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MANAGEMENT OF THE ALLERGIC CHILD-Reply

MANAGEMENT OF THE ALLERGIC CHILD-Reply This article is only available in the PDF format. Download the PDF to view the article, as well as its associated figures and tables. Abstract Ambivalence: Simultaneous attraction toward and repulsion from an action, object, or person. In reply to Dr. Fontana, it was his own ambivalence rather than that of the subject which was disturbing. Possibly the word "contradiction" would have more suitably described his discussion of injection therapy for hay fever. This is first stated as one of the ways a patient with hay fever "must (author's italics) be managed" (p 127). A few pages later, however, Dr. Fontana states that the value of hyposensitization has not been confirmed to date by any scientific data, and cites studies such as his own in which he concluded "no justification was found for promising any greater benefits to children treated with allergen than they would manifest if they received placebo injections." Despite this, a few more pages further on he again advises hyposensitization as a useful procedure—this time for house dust sensitivity. If not ambivalent http://www.deepdyve.com/assets/images/DeepDyve-Logo-lg.png American Journal of Diseases of Children American Medical Association

MANAGEMENT OF THE ALLERGIC CHILD-Reply

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Publisher
American Medical Association
Copyright
Copyright © 1970 American Medical Association. All Rights Reserved.
ISSN
0002-922X
DOI
10.1001/archpedi.1970.02100070110019
Publisher site
See Article on Publisher Site

Abstract

This article is only available in the PDF format. Download the PDF to view the article, as well as its associated figures and tables. Abstract Ambivalence: Simultaneous attraction toward and repulsion from an action, object, or person. In reply to Dr. Fontana, it was his own ambivalence rather than that of the subject which was disturbing. Possibly the word "contradiction" would have more suitably described his discussion of injection therapy for hay fever. This is first stated as one of the ways a patient with hay fever "must (author's italics) be managed" (p 127). A few pages later, however, Dr. Fontana states that the value of hyposensitization has not been confirmed to date by any scientific data, and cites studies such as his own in which he concluded "no justification was found for promising any greater benefits to children treated with allergen than they would manifest if they received placebo injections." Despite this, a few more pages further on he again advises hyposensitization as a useful procedure—this time for house dust sensitivity. If not ambivalent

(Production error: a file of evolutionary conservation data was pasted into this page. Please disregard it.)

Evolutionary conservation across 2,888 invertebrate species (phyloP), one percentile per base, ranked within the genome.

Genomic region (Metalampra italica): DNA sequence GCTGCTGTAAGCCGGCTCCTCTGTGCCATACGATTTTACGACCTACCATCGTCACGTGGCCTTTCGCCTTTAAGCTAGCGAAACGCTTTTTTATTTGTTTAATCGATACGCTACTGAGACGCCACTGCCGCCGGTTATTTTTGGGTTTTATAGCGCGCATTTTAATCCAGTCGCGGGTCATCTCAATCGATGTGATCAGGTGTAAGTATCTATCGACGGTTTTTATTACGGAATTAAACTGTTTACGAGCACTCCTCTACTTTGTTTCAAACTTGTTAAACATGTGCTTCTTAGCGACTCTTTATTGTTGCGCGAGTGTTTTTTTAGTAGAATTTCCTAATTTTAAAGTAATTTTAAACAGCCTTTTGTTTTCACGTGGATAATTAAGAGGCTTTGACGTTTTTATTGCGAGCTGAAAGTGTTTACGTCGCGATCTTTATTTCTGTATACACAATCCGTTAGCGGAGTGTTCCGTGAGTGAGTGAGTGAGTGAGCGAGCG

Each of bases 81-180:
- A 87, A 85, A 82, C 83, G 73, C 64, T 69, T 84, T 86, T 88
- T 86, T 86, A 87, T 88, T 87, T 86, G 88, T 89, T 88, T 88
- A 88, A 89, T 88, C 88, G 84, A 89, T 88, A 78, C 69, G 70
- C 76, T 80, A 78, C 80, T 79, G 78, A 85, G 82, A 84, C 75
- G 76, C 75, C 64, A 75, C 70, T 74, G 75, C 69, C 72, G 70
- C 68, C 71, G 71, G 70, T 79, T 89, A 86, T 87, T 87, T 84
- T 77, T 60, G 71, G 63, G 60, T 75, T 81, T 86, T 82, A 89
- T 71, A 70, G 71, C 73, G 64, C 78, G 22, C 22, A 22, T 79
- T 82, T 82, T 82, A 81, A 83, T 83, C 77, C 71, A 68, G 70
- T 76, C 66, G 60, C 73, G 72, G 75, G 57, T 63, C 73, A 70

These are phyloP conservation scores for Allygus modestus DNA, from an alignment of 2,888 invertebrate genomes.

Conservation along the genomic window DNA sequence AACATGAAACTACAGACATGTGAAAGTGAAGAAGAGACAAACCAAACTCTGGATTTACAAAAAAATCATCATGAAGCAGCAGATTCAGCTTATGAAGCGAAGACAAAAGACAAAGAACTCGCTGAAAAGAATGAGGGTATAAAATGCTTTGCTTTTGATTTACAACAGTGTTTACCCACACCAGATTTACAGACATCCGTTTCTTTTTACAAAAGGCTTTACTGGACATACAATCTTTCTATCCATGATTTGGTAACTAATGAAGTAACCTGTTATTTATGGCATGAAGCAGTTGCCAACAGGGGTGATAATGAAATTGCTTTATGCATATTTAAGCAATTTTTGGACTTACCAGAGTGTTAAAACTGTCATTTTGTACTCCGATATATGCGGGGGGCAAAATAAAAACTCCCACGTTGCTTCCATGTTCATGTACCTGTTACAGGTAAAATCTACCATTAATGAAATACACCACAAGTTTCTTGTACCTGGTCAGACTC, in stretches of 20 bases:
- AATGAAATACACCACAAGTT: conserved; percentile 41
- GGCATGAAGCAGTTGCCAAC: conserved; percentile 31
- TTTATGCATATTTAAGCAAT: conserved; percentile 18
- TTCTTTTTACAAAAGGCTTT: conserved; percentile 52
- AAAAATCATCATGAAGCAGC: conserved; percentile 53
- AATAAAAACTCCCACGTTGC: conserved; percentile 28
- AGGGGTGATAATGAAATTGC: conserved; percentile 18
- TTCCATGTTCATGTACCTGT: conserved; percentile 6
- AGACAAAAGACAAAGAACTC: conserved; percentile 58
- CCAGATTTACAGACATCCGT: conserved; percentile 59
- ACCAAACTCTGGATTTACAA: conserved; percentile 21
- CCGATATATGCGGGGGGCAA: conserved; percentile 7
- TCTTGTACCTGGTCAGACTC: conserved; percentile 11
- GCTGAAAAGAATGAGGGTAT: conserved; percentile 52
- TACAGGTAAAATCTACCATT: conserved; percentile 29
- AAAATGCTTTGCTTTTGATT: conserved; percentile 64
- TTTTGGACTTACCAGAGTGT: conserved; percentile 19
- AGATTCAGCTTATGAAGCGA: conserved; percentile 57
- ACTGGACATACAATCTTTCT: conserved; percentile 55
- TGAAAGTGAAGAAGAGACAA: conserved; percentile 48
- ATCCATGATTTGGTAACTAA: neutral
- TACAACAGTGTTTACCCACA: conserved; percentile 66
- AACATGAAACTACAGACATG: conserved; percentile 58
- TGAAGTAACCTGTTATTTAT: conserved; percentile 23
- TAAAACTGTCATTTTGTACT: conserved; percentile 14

Journal

American Journal of Diseases of ChildrenAmerican Medical Association

Published: Aug 1, 1970

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